.Com Strategies Podcast where you will learn key insights into valuing, marketing, brokering and selling your domain names.
In today’s episode I talk about the impact your world view has on your branding, marketing and messaging.
POINT #1: World View and an online art company
- Chris mentions that even though he has done podcasts before on world view, he feels the subject is so important it is worth another go.
- He talks about how his nephew came into town, looking for advice on his Catholic art company online, and how to establish dominance through frames and world view. It lets you copies your size and print, and allows you to take it to Hobby Lobby to get a frame for it.
POINT #2: World view and sales
- Chris talks about a guy who worked with Tony Robbins and helped people perfect their sales pitches.
- This guys major thing was talking about the different states of mind for potential buyers. He said that any given moment, there was a percentage of people looking actively for your product and ready to buy it without needing convincing. There was another percentage who needed convincing because they want it, and a certain percentage of people who want the product but don’t know it, and then the percentage of people who are not interested at all.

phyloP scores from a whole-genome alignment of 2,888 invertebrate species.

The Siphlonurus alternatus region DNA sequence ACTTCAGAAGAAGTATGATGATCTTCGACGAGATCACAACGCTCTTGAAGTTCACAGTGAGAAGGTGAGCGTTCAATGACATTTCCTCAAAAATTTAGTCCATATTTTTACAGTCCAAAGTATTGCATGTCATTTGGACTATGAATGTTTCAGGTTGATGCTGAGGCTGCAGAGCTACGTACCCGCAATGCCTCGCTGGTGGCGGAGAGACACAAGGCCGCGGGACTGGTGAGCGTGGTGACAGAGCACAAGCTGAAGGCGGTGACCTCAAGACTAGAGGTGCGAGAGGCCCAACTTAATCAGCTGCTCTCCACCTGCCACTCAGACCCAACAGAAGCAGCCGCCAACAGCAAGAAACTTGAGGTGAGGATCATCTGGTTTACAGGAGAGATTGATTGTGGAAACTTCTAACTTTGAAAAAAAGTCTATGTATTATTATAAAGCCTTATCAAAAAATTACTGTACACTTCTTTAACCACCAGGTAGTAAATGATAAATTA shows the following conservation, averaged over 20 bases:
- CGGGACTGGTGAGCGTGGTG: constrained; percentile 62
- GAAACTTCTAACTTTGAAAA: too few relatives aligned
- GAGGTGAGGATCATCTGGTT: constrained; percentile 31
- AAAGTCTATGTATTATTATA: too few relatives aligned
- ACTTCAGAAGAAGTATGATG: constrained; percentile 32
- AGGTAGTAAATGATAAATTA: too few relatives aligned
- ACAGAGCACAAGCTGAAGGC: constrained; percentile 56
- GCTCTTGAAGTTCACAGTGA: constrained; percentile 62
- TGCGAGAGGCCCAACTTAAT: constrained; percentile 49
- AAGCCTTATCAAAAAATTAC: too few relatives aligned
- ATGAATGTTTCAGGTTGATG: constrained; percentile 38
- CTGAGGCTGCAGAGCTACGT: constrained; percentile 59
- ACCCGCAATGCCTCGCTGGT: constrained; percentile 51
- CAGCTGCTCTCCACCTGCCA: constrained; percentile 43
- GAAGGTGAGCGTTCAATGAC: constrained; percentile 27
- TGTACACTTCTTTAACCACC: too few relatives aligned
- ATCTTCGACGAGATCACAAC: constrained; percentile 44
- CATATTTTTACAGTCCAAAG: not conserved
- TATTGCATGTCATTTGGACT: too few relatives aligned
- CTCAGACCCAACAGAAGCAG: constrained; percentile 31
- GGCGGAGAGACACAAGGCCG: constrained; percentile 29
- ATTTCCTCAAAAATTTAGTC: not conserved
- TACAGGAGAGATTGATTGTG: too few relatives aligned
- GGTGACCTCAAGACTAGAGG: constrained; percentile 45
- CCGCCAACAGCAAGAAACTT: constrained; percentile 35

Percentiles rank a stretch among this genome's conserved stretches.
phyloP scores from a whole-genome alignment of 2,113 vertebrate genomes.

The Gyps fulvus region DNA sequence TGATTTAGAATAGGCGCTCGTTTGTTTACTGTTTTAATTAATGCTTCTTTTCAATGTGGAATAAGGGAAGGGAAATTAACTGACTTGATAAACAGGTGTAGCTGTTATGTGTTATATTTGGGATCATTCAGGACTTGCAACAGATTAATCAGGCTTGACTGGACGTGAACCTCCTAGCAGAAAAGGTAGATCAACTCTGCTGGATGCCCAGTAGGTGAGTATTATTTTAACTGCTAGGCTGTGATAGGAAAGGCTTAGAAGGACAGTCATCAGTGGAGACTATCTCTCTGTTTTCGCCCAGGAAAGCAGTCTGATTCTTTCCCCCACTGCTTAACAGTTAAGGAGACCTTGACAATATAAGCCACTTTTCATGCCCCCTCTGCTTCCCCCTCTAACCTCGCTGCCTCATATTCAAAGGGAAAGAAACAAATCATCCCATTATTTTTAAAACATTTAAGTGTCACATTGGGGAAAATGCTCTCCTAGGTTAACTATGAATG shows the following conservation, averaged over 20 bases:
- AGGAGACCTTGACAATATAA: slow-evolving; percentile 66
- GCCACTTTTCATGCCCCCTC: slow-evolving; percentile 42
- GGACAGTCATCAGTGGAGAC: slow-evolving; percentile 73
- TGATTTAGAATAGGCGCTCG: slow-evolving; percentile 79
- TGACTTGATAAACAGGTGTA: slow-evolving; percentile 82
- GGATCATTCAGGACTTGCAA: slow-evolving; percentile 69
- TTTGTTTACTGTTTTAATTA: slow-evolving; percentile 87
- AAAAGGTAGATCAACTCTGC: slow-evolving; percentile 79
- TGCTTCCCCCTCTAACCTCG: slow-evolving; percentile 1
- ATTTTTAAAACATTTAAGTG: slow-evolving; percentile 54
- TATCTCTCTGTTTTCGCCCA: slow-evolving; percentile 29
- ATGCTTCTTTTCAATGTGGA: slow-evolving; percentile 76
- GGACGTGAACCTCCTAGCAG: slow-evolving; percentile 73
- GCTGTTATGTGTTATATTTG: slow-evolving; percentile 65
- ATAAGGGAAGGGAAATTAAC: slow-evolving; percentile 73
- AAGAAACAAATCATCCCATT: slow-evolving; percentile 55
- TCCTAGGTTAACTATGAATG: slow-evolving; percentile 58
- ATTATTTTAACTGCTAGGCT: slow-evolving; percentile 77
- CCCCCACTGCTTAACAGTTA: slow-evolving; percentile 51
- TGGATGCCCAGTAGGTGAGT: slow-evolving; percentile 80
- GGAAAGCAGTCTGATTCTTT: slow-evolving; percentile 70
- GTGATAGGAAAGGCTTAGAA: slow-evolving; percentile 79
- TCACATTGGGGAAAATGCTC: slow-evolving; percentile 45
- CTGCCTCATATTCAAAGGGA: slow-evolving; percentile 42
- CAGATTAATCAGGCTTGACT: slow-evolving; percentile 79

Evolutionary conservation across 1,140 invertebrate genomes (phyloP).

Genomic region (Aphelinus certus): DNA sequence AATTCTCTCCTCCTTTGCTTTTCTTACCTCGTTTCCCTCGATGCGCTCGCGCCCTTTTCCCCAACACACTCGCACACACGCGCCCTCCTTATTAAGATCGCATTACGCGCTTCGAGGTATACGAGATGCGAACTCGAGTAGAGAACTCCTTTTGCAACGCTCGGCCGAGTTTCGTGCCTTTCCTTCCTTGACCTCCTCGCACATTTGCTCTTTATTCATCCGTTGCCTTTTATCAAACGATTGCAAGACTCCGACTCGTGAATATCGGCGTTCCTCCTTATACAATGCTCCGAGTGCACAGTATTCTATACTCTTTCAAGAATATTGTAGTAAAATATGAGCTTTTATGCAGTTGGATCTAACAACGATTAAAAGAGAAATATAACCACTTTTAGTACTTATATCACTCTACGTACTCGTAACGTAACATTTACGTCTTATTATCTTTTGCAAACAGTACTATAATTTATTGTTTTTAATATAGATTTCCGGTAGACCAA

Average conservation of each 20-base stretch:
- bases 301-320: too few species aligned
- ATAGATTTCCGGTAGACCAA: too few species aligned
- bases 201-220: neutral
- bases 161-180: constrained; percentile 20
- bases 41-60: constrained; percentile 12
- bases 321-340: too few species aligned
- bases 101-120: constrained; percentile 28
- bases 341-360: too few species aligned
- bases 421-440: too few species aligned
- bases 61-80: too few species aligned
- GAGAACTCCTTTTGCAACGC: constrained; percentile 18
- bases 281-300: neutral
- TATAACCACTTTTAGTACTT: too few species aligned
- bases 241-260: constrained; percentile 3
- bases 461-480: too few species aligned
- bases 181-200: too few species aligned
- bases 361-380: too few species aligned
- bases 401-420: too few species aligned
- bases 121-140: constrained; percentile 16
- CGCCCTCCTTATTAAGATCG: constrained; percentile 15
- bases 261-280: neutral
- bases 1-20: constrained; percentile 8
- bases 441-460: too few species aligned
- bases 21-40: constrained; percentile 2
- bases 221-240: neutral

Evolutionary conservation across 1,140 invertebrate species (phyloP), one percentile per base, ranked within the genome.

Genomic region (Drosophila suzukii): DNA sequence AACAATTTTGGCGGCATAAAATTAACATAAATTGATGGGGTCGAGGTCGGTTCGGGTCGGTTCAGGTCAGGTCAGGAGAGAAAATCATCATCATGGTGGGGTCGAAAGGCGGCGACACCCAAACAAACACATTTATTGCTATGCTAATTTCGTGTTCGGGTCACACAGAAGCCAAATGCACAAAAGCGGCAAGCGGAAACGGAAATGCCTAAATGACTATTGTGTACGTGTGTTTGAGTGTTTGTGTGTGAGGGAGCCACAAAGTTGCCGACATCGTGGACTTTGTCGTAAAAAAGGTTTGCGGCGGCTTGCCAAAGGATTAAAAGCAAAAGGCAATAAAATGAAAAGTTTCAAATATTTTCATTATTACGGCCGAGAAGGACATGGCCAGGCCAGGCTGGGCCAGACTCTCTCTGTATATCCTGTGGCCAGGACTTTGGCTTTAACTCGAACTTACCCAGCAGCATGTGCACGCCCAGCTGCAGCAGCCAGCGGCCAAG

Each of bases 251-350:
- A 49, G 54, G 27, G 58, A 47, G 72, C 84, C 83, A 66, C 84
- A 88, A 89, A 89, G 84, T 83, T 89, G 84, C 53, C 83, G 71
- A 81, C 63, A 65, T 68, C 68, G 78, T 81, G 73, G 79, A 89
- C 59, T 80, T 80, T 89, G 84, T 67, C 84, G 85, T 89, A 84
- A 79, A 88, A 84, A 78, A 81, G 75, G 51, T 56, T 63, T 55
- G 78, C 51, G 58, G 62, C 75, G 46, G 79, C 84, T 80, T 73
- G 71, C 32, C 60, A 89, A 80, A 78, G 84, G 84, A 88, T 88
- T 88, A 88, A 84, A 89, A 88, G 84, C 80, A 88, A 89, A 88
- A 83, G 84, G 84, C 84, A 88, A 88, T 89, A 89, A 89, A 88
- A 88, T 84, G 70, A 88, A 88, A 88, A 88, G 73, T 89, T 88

- You can increase your sales based on what pool of people you go after. A hotdog vendor will make more sales if he is a ball game full of hungry people then he will in a suburban neighborhood. A lot of time sales comes done to the pool of potential clients, and then showing them the world view you have behind your product.
- This goes for the painting. Not many people are actively hunting for paintings, they are thinking about other things. This is where world view comes into play, and you have to show people why they need a painting. Its all about changing the world view.
Point #3: And now back to domains…
- Chris mentions that he is still trying to perfect his world view, and how he needs to be clearer on it to show people the importance of domain names.
- He says that too often sellers and companies out the world view in their terms, instead of putting I into terms the customer will understand and latch on too.